This part is as straightforward as it gets – your website needs a “contact us” page. It’s not just because people will actually use that information to contact you. Your business will appear more credulous even to the people who never actually need your contact information. Some of the things your designer might need are:
- Phone number(s)
- Email address(es)
- Email to send the form to
- Contact form fields
- Map address(es)
- Mail address(es)
- Premises photos
Phone numbers, email addresses, forms, and map addresses are pretty standard these days. Also, make sure the premises photos you send are of decent quality.
Blog posts and descriptions are not the only types of content a website needs. There’s so much you can do with words and images, and so many ways to leverage information to increase your business gains, that you’ll want to include as many types of content as you possibly can. Some of the more important ones are:
- Testimonials including images
- Client images/logos
- Downloads & Resources
- Video embed code (client to upload)
You should note that, in addition to words and images, you can also use video on your website. Video is a booming form of content right now, and many people are using it to market their products and services.
Short and simple – target keywords are the most important thing your designer needs you to provide for search engine optimization. Keyword optimization might not be the only optimization strategy your designer will use on the website, but it is the strategy that requires your input. Do the research and make a list of target keywords.
People are still using email marketing, and they are still seeing great results from it. If your business still relies on one of the internet’s earliest forms of communication, you should give your web designer the following:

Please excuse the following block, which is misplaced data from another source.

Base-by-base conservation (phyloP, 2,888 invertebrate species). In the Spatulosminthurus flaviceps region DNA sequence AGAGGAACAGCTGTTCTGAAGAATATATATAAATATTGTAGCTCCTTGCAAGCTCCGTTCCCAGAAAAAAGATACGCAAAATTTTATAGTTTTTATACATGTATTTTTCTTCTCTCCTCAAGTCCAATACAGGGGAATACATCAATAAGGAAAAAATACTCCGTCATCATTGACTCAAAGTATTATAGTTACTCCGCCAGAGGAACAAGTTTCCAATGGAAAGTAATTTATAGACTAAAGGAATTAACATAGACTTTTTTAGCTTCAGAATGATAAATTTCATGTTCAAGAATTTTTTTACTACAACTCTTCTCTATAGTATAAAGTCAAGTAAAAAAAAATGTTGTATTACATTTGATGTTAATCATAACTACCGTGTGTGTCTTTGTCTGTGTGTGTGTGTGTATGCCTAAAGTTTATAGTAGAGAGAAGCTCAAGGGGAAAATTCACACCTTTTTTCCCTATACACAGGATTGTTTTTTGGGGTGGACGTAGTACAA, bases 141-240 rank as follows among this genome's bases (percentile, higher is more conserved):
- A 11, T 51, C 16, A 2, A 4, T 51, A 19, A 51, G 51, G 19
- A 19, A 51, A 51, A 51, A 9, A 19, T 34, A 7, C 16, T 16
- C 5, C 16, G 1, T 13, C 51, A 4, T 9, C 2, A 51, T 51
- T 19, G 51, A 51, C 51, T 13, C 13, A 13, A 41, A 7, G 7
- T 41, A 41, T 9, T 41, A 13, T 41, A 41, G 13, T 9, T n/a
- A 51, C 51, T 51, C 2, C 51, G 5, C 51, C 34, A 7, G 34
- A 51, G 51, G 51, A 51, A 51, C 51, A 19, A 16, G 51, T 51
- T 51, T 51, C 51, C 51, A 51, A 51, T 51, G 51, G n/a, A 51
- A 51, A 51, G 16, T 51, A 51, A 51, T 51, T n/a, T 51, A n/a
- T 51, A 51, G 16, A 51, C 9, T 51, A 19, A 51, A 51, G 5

- CRM/autoresponder credentials
- Lists to add subscribers to
- Tags to add
- Opt-in location(s), headline and/or subscribe text, button text, fields (optional/required)
A website is a great place to get visitors to leave you their email addresses. It also needs to be hooked up to your CRM.
Tracking and Scripts
People might occasionally stumble upon your website, but for the most part, you have to help them get there. That’s what a lot of marketing techniques do, and they rely on on think like tracking pixels and scripts which have to be integrated with your website. Your designer might need:
- Facebook pixel code
- Live chat script
- Reviews embed code
If there are any other scripts or code you need that’s not on the list, give it to the designer.
eCommerce websites can get very demanding. Every product has a set of information and materials that come with it, and that’s on top of things like coupons and shipping calculators. Still, you’d be hard pressed to find an eCommerce website that can work without these things. Your designer will need:
- Product info: title, SKU, category, description, image, price, dimensions & weight (if calculating shipping)
- Shipping method(s) & costs
- Payment method(s) and credentials
Entering all of these into a website is one of the more time-consuming types of work when creating a website. Still, it’s paramount to do it right because it can seriously affect your website performance.
People might not want to read the terms and conditions of the products and services they use, but that doesn’t mean you shouldn’t provide them. You’ll want someone who knows the ins and outs of creating legal policies and related content for websites and online entities to do it for you. The designer only needs the end products, including:
- Terms and Conditions or other legal info
- Custom copyright
And with that, your website’s designer should have everything they need to create a website for your business. Still, you should be prepared to provide additional info or assets, if need be. And you should also agree on regular reporting, to keep you in the loop with the whole website building process if it starts taking too long.